The Australian state of Victoria, which includes Melbourne, has made at least one vaccination dose mandatory for all construction workers by the end of the week.
According to officials, construction sites were also being noncompliant with other key health and safety requirements before they were shut down.
The construction industry in Victoria has been linked directly to 403 direct Covid cases in recent weeks.
Victorian health minister Martin Foley said: “As a result of these figures, the public health team was left with no choice but to hit the pause button.”
The construction workers were also joined by anti-vaxxers and those against the prolonged lockdown in Victoria.
Protesters then crowded around the CFMEU (Construction, Forestry, Maritime, Mining and Energy Union) building in high-vis clothing while setting off flares earlier this week, ignoring the stay-at-home orders.
The crowds were furious their union had not backed them up in their fight against obligatory vaccines.
As demonstrators gathered, an officer from the line of riot police told the crowd: “Attention, this is a police public order warning.
“You have previously been directed to leave. Leave now or force may be used. No further warnings will be given.”
More than 60 protesters were arrested after damaging property, blocking a freeway and injuring officers.
Officers used pepper balls, foam baton rounds, smoke bombs and stinger grenades with rubber pellets throughout the eight hours of protests.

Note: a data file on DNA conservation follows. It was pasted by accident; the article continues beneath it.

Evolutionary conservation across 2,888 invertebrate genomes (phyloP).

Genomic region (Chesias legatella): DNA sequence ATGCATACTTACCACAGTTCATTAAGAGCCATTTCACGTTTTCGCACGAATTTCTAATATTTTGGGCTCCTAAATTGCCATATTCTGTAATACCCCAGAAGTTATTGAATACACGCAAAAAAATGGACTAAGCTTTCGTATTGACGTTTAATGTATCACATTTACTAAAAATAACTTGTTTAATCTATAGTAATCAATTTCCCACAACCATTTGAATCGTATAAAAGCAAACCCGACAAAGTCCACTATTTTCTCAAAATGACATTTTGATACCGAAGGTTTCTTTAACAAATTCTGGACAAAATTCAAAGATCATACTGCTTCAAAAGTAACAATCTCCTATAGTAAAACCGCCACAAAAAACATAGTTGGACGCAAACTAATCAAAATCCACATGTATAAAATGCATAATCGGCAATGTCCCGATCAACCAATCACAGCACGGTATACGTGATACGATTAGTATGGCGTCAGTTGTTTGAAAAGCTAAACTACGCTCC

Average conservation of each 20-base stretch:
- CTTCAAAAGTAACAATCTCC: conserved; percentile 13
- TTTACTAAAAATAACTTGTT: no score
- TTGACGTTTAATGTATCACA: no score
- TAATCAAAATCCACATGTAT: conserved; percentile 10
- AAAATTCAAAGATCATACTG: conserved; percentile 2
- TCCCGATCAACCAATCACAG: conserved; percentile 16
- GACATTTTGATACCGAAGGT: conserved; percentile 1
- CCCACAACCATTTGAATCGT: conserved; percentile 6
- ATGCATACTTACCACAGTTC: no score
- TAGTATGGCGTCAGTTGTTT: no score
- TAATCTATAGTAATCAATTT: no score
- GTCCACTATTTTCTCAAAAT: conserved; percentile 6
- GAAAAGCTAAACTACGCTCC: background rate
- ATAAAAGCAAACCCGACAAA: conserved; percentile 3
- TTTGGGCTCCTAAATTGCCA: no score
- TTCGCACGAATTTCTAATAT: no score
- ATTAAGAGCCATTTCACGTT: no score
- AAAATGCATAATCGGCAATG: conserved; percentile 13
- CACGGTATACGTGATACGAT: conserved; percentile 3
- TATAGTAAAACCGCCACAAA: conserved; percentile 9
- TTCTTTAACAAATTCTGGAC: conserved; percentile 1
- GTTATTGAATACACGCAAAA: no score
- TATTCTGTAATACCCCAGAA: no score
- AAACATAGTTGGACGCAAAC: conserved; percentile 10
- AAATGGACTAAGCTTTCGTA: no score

Shane Patton, police commissioner of Victoria state, said: “This was a very, very large and very, very angry group.
“And it was a challenging and confronting environment.”
Protests also took place on Monday, when there were approximately 500 demonstrators. However, according to CFMEU construction secretary John Setka, most of these Monday crowds were “rightwing extremists” pushing back against mandatory jabs.
He told ABC: “There was a small minority of construction workers, some of them when it all got violent just walked away from it. It was hijacked by the professional protesters.”
Explaining why the industry had been shut down, industry and transport minister Tim Pallas said: “The construction industry is effectively amplifying and spreading the virus into communities, particularly in the north and the west of Melbourne, but also the south-east and then back into other workplaces.”
He added that this week’s protests showed “some appalling behaviour on our streets”, which added up to a “public health risk”.
Sites will have to prove they are compliant with health measures and all workers will have to have at least one dose of vaccine before they can reopen in October.
The public were advised to stay away on Wednesday.
Australia has already locked down its largest cities – Sydney and Melbourne, along with the capital Canberra – following an outbreak of the Delta variant.
On Tuesday, Victoria reached its highest daily figure for Covid infections at 603, although Australia’s infections have still remained much lower than many other comparable nations.